But we also knew that all great things come to an end, and while we were ahead, we wanted to go out with a bang. Nobody wants to die with a whimper, out in the cold vacuum of space, and this is an apt metaphor for the lifespan of larps like this.

So we planned. We organized. We went in.

Like clockwork, we ran into problems during the final build.

And we had issues even before that! During sound tests in my garage, one day before we headed out to Dexcon 20, I broke a key sound cable. I spent most of that evening after work in a fury — and not the frantic kind. The demonic kind. I was not remotely pleasant to be around, but until I solved the problem with a workaround, everyone knew that they had to deal with it.

Fortunately, I solved my problems. But we ran into curious ones during the actual setup. The engine build nearly faced a similar catastrophe when one of the tubes stopped lighting up. This time, we had an ace in the hole: engineers from the University of California: Santa Cruz.

That clear tube was supposed to be blue, but the LED didn’t respond until UCSC engineers fixed it.

See, one of the benefits of running a blowout game is that you can do some really fracking cool stuff. In addition to acquiring some of the best sets I’ve ever contributed to, UCSC was doing research on wearable technology in larp. We designed a major plot around their devices, which consisted of LEDs, motors, and tiny buttons. It was one of these motors that helped them diagnose the engine problem and fix it.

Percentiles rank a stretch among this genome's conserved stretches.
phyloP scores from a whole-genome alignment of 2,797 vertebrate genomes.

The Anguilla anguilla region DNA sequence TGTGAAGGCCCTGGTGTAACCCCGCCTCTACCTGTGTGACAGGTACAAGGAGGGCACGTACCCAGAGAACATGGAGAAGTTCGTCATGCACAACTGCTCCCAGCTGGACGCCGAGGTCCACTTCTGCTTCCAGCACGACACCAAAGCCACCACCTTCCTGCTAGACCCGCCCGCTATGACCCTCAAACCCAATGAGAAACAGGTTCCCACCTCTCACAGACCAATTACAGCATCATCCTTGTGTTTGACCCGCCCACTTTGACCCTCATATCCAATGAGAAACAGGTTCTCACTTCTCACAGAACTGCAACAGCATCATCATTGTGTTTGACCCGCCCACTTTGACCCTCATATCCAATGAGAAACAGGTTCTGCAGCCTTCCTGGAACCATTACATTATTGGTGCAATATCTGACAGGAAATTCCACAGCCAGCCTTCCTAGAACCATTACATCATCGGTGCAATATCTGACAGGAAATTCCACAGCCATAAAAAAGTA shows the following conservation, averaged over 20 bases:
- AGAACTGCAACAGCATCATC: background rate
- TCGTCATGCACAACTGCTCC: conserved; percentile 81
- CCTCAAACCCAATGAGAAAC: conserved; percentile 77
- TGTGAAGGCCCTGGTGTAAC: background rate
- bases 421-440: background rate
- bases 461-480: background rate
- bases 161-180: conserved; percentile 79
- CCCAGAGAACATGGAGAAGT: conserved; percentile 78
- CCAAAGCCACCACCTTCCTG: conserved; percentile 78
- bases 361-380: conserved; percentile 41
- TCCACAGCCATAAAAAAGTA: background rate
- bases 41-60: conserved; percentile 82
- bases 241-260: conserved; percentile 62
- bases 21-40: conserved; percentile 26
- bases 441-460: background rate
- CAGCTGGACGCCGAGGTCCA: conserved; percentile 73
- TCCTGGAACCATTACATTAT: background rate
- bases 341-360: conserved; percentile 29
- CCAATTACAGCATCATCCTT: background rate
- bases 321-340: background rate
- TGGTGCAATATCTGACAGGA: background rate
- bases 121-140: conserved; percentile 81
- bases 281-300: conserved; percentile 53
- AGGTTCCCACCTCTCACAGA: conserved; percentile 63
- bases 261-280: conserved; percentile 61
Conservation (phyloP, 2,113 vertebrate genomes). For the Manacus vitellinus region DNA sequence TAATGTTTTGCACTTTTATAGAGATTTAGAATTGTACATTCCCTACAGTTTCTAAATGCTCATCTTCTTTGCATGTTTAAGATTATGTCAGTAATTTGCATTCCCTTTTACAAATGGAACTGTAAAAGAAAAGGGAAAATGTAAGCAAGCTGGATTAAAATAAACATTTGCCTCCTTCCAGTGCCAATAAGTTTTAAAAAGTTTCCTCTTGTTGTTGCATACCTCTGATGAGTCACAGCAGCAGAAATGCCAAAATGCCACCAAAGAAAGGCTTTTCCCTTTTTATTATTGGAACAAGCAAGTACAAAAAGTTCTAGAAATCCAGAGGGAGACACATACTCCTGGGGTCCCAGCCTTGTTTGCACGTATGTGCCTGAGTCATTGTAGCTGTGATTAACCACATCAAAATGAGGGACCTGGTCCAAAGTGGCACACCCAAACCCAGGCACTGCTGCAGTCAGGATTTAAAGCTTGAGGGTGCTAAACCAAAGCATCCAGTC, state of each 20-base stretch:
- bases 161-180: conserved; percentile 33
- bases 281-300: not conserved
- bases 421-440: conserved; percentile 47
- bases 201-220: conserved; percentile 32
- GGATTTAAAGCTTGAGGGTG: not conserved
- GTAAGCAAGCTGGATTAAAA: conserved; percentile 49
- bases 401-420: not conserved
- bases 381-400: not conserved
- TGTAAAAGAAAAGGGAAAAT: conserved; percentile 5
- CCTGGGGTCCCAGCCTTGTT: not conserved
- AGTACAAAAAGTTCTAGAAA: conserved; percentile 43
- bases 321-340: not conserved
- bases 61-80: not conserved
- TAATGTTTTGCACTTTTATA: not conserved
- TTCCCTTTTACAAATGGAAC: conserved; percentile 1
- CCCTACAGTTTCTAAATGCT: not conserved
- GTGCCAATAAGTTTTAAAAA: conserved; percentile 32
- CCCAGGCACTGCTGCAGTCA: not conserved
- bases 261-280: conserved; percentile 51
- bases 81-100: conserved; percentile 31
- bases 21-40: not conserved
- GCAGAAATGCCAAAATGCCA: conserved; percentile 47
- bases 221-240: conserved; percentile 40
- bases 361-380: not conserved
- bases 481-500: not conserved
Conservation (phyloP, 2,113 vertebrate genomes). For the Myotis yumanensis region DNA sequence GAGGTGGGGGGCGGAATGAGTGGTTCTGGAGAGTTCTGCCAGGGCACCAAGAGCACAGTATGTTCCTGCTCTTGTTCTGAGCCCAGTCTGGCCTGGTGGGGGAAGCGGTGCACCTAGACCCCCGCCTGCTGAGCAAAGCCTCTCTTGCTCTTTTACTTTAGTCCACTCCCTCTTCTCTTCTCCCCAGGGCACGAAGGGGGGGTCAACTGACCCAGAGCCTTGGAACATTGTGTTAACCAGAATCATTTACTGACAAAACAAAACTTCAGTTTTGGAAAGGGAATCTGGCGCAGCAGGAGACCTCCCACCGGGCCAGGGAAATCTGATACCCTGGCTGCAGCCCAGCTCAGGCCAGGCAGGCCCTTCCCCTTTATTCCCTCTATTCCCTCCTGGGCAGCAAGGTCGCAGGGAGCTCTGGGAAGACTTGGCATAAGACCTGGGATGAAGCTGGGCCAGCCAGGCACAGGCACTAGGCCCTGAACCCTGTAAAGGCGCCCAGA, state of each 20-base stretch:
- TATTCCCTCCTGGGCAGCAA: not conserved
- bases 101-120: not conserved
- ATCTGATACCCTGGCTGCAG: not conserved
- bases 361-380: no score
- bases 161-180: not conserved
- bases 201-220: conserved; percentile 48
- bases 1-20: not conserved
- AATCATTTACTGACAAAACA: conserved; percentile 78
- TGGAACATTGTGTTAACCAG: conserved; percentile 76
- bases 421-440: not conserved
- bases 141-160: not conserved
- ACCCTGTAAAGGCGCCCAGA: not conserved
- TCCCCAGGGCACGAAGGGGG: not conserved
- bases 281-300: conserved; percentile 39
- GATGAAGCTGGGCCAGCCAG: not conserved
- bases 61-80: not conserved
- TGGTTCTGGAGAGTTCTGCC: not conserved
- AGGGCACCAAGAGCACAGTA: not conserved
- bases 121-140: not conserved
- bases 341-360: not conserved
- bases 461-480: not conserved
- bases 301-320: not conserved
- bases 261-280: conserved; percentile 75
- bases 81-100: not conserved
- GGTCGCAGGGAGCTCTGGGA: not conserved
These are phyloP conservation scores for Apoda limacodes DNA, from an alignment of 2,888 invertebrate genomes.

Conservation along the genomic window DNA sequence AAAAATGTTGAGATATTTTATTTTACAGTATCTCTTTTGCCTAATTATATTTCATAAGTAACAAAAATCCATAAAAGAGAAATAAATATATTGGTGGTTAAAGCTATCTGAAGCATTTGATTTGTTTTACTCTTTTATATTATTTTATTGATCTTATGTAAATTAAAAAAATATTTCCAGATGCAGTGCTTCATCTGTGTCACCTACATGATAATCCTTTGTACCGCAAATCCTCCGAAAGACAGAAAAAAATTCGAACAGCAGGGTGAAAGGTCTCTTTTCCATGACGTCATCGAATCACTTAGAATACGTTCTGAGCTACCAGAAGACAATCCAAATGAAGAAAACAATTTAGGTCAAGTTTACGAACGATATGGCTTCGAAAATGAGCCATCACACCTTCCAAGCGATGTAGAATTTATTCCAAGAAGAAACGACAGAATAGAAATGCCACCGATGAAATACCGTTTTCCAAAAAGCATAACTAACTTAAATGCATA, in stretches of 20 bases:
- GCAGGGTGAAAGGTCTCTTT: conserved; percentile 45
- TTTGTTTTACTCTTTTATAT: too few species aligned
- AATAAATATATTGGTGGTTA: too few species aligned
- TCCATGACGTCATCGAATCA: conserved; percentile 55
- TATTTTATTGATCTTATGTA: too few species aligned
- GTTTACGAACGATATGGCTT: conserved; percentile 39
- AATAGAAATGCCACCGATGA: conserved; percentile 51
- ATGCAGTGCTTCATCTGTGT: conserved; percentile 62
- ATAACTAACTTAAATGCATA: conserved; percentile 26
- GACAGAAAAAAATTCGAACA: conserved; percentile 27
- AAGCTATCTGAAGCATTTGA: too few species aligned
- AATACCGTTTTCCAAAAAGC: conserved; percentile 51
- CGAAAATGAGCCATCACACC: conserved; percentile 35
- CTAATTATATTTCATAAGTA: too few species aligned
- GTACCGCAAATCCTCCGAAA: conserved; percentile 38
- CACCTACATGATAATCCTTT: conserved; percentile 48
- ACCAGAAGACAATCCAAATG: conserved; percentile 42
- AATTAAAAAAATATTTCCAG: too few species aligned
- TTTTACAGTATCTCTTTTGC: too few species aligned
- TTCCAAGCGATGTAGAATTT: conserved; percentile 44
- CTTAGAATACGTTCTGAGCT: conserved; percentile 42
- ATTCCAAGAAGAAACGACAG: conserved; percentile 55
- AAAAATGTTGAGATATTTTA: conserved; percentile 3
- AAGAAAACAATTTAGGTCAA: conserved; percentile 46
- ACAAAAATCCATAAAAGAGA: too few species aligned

While they did that, I ran my final sound tests for BSG — ever. James Fey probably summed up our pre-game mood the best: “When the klaxons went off, it sounded like we were defusing a bomb. And that was pretty stressful.”

I didn’t know if we could land the final game for everyone. But at the very least, we could give them one hell of a ride.

The wearable technology from UCSC. The green circle indicates full health. The blue light means that he consents to physical roleplay. The white lights show his NPCs mental energy. None of this tech was considered out-of-game.

We briefed our players. We began to sort out cliffhangers from the last session. You know, things such as guns to a Cylon’s head, a surrounding fleet of basestars, an impending FTL jump — “office drama.”

As I sat behind the bulkhead for the fourth and final time, I couldn’t help but think of where I was, and of course, where I started. Five years ago, I wasn’t a novelist. I wasn’t a game designer on the rise. I didn’t have a college degree and I’d only ever worked one real job. For all the consistency of my setup, a lot had changed.

Change is good, but change means that sometimes, you have to say goodbye. I firmly believe this to be one of the greatest causes of conflict on our planet. People will fight so very hard to keep everything the same. To act like nothing’s wrong, and so nothing needs to change. But to defy that necessity in humans is to deny their humanity.

Perhaps ironically, the risks of choice and change would become key themes in “Roll The Hard Six.”

“As soon as we stop acting like a civilization, we lose everything.”

During the Tales of the Rising Star, I quite literally played a man behind a curtain. Between loud sounds of impending trouble and doom, I occasionally spoke to the players as either the shipboard computer or someone on transmissions. Once, I imitated the static of a pilot’s channel after he was lost to the cosmos.

Behind that bulkhead in CIC, I heard a lot of conversations. Deep ones, hilarious ones, and everything in between. Many people didn’t know that I was behind those monitors, hidden away to do my job.

The CIC. I sat in that space between the monitors and the windows, blocked off by the black tarp.

A perfect example: during the last game, an engineer got very involved in his roleplay and accidentally started pulling out my mixing board. He had no idea anybody was back there or that he shouldn’t be that deep in. What followed was probably the funniest exchange I’ve ever had during these games:

Engineer: Oh hey, what’s this?